Chemical Processing of Minerals, Chemistry tutorial

Introduction:

The processing of minerals is a main division in the science of extractive metallurgy. The extractive metallurgy has been stated as the science and art of extracting metals from their ores. Within an ore body, the valuable minerals are surrounded by gangue and it is the main function of mineral processing, to release and concentrate such valuable minerals. Minerals can be extracted or processed either through physical or chemical methods. Though, we shall be treating the chemical processes or steps in the processing of minerals.

What is Mineral?

Minerals are the solid constituents of all rocks; igneous, sedimentary and metamorphic and takes place in crystals. The mineral can be stated as any substance which takes place naturally in the earth and is not made up from animal or vegetable matter. This could as well be stated as a natural inorganic compound having a specific chemical composition or a range of composition and a regular atomic structure to which the crystalline forms are associated.

The minerals are acknowledged to have the given physical properties that comprise:

  • Color
  • Form
  • Luster
  • Hardness
  • Cleavage
  • Fracture
  • Tenacity
  • Specific gravity

Chemical methods of processing minerals:

The minerals can be processed by some chemical methods. Here, we shall illustrate each of such steps and what they comprise.

Electrolytic Method:

This method is employed for the extraction of the highly electropositive metals such as potassium, sodium and calcium that take place as chlorides, carbonates and sulphates. In this process, metals are extracted via the passage of electric current via the ores in molten state.

The passages of electric current yields in the cation, M+ migrating to the cathode while the anion X-moves to the anode. Now what procedure do you think takes place at the cathode?  Well, at the cathode, reduction takes place in which the cation accepts electrons and is thus reduced to their corresponding metals.

For illustration, consider this:

CaCl2 → Ca2+ + Cl-

At cathode,

Ca2+ + 2e- → Ca

Heating and Roasting:

The concentrated mineral ore is heated in a controlled amount of air. The heating transforms the sulphides and carbonates ores to oxides, proceeding to the reduction of the oxides to the metal. Impurities are as well driven off at this phase. An illustration is Sphalerite (ZnS) in which the arsenic is driven off as impurity. 

2ZnS + 3O2 → 2ZnO + 2SO2

This heating as well transforms sulphide ore partially into its oxide that is often reduced to metal by further reaction with sulphide ore. For illustration, Galena (PbS)

2PbS + 3O2 → 2PbO + 2SO2

PbS + 2PbO → 3Pb + SO2

Sintering:

Sintering comprises heating the material unit for partial fusion to take place to make larger more simply handled materials before smelting.

Smelting:

This comprises the reduction of roasted sintered ores to the molten metal at a high temperature. Fluxes are added to join by the gangue to form liquid slag that floats on the surface of the molten metal. An illustration is the extraction of iron that is carried out in a blast furnace inside constructed by steel and lined with firebricks. The extraction method is summarized in the given equations.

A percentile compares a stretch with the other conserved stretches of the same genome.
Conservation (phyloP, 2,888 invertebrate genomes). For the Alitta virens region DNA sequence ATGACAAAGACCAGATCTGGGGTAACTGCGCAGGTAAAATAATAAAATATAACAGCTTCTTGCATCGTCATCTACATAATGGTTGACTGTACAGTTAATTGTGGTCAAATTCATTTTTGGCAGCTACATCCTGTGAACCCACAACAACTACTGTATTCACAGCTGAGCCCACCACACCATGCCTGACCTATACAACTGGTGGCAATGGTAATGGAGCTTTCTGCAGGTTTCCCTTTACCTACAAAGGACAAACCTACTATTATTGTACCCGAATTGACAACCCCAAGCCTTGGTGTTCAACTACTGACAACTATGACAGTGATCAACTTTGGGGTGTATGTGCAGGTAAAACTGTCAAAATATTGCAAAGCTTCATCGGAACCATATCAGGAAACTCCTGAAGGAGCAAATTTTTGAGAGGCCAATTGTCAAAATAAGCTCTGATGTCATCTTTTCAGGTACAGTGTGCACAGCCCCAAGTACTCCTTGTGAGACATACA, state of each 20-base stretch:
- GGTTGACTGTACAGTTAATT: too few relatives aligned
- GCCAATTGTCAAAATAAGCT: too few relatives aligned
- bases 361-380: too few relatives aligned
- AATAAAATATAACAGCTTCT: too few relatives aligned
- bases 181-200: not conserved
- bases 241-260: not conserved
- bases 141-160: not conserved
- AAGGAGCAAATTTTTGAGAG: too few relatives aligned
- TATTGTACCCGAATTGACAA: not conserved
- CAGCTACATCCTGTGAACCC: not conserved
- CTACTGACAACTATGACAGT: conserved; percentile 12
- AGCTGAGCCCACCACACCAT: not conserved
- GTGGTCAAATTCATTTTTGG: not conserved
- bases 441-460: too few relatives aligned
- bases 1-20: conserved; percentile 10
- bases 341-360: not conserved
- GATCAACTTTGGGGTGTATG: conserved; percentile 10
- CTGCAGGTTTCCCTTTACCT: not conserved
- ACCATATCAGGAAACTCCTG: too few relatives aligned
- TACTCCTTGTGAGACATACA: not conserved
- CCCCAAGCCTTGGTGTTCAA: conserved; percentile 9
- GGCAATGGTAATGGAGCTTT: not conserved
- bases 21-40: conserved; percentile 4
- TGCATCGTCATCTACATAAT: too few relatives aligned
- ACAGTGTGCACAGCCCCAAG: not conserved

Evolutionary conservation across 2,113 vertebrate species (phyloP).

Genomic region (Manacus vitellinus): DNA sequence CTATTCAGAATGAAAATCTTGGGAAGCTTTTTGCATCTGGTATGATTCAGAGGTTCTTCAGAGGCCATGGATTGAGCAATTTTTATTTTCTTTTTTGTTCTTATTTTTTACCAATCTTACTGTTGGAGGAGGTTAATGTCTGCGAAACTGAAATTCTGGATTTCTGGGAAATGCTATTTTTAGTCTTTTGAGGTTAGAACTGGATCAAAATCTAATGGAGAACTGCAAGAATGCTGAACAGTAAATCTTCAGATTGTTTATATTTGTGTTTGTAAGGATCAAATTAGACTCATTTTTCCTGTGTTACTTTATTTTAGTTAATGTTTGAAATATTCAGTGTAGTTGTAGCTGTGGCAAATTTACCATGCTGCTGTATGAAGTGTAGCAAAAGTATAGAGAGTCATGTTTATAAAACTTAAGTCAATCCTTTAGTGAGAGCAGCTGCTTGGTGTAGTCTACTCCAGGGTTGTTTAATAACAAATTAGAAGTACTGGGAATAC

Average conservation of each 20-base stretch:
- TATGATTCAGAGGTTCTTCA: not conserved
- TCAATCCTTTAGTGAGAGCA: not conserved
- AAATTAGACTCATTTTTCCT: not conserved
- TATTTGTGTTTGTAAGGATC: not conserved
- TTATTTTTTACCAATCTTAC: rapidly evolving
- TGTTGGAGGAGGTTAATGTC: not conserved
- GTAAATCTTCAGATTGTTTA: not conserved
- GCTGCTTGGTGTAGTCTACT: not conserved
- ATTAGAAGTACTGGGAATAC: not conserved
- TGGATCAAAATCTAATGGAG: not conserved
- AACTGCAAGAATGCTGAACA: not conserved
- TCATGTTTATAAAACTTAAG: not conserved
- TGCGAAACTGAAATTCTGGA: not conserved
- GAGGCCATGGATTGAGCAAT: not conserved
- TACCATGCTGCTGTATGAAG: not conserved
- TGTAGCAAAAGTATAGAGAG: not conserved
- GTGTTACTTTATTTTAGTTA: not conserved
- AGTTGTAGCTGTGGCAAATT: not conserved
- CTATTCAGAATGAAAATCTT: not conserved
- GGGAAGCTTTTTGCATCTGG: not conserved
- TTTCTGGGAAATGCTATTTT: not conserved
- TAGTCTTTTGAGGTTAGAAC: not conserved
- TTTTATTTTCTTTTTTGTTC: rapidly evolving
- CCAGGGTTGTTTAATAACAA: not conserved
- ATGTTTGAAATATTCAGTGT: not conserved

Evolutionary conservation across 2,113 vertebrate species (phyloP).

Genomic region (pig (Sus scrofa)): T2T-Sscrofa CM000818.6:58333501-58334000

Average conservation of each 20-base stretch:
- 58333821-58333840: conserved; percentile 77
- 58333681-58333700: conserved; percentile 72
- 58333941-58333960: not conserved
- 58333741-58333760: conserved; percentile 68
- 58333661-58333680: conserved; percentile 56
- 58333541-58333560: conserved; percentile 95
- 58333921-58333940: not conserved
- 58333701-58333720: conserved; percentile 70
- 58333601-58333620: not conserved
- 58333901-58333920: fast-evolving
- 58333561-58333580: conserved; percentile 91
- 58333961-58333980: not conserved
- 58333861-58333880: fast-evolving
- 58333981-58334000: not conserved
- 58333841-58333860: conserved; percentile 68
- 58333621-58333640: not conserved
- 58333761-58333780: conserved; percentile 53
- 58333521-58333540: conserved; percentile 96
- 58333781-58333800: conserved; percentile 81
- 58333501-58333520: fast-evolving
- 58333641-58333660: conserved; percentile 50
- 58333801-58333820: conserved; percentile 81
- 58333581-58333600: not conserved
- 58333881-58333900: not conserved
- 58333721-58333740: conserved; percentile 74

2C + O2 → (at 1400oC) → 2CO

CaCO3 → (at 800oC) → CaO + CO2

CaO + SiO2 → (at 1000oC) → CaSiO3 (Slag formation)

Fe2O3 + 3CO → (at 600oC) → Fe + 3CO2

Refining:

There are many different kinds of refining namely electrolytic refining and zone refining.

=> Electrolytic Refining: In this, the metal of interest is purified electrolytically via making the impure metal the anode of an electrolytic cell. Copper for example is purified electrolytically through making the impure copper anode of an electrolytic cell that includes copper (ii) sulphate solution as electrolyte and a thin strip of pure copper as the cathode. By the suitable selection of voltage, pure copper is transferred from the anode to cathode. 

=> Zone Refining: This process is applied on an extremely small scale in producing metals and some non-metals of extremely high quality. It based on the principle that an impure molten metal deposits pure crystals on solidifying.

Alloying:

The alloy is a mixture or solid solution comprised of a metal and the other element. Alloying is a method in which the two metal elements are melted altogether in a precise combination to make a specific material or alloy.

Alloys are often favored over single element metals, specifically for solder performs, due to their dissimilar melting points, specific conductivity attributes or enhanced thermal expansion values. Alloying is completed in either an induction furnace or a casting operation, based on the alloy. Whenever an induction furnace is employed the alloy is poured into bars or ingest for future use. After refining a metal, the pure metal can be joined by one or more metals or even non-metals that often improve its properties. For illustration steel is stronger as compare iron, its primary element.

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